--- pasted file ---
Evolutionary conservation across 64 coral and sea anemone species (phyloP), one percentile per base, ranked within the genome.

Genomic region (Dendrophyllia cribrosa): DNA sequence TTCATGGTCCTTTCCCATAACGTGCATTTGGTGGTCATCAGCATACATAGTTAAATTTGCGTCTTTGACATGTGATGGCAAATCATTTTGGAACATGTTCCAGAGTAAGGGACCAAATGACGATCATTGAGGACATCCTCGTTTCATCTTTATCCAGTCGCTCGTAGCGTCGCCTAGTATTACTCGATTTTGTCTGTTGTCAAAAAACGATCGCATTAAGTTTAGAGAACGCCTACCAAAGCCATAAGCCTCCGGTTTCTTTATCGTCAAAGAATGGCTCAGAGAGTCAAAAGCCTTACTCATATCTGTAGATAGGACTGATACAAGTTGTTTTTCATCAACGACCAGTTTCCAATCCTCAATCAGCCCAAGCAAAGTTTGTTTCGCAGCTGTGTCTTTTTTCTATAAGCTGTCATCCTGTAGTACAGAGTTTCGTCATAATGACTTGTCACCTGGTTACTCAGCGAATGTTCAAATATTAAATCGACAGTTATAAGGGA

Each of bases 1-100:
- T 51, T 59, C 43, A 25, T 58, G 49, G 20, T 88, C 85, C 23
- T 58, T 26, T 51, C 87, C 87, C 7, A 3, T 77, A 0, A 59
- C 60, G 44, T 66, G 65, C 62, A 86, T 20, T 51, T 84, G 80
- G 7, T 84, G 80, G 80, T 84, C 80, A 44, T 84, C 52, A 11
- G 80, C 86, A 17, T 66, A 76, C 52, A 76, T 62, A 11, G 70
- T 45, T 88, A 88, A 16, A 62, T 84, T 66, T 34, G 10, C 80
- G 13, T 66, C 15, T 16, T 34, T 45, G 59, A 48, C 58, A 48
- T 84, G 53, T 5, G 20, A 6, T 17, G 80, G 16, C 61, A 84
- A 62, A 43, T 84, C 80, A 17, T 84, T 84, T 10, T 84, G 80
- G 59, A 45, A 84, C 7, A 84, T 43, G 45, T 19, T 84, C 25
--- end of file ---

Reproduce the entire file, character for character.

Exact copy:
Evolutionary conservation across 64 coral and sea anemone species (phyloP), one percentile per base, ranked within the genome.

Genomic region (Dendrophyllia cribrosa): DNA sequence TTCATGGTCCTTTCCCATAACGTGCATTTGGTGGTCATCAGCATACATAGTTAAATTTGCGTCTTTGACATGTGATGGCAAATCATTTTGGAACATGTTCCAGAGTAAGGGACCAAATGACGATCATTGAGGACATCCTCGTTTCATCTTTATCCAGTCGCTCGTAGCGTCGCCTAGTATTACTCGATTTTGTCTGTTGTCAAAAAACGATCGCATTAAGTTTAGAGAACGCCTACCAAAGCCATAAGCCTCCGGTTTCTTTATCGTCAAAGAATGGCTCAGAGAGTCAAAAGCCTTACTCATATCTGTAGATAGGACTGATACAAGTTGTTTTTCATCAACGACCAGTTTCCAATCCTCAATCAGCCCAAGCAAAGTTTGTTTCGCAGCTGTGTCTTTTTTCTATAAGCTGTCATCCTGTAGTACAGAGTTTCGTCATAATGACTTGTCACCTGGTTACTCAGCGAATGTTCAAATATTAAATCGACAGTTATAAGGGA

Each of bases 1-100:
- T 51, T 59, C 43, A 25, T 58, G 49, G 20, T 88, C 85, C 23
- T 58, T 26, T 51, C 87, C 87, C 7, A 3, T 77, A 0, A 59
- C 60, G 44, T 66, G 65, C 62, A 86, T 20, T 51, T 84, G 80
- G 7, T 84, G 80, G 80, T 84, C 80, A 44, T 84, C 52, A 11
- G 80, C 86, A 17, T 66, A 76, C 52, A 76, T 62, A 11, G 70
- T 45, T 88, A 88, A 16, A 62, T 84, T 66, T 34, G 10, C 80
- G 13, T 66, C 15, T 16, T 34, T 45, G 59, A 48, C 58, A 48
- T 84, G 53, T 5, G 20, A 6, T 17, G 80, G 16, C 61, A 84
- A 62, A 43, T 84, C 80, A 17, T 84, T 84, T 10, T 84, G 80
- G 59, A 45, A 84, C 7, A 84, T 43, G 45, T 19, T 84, C 25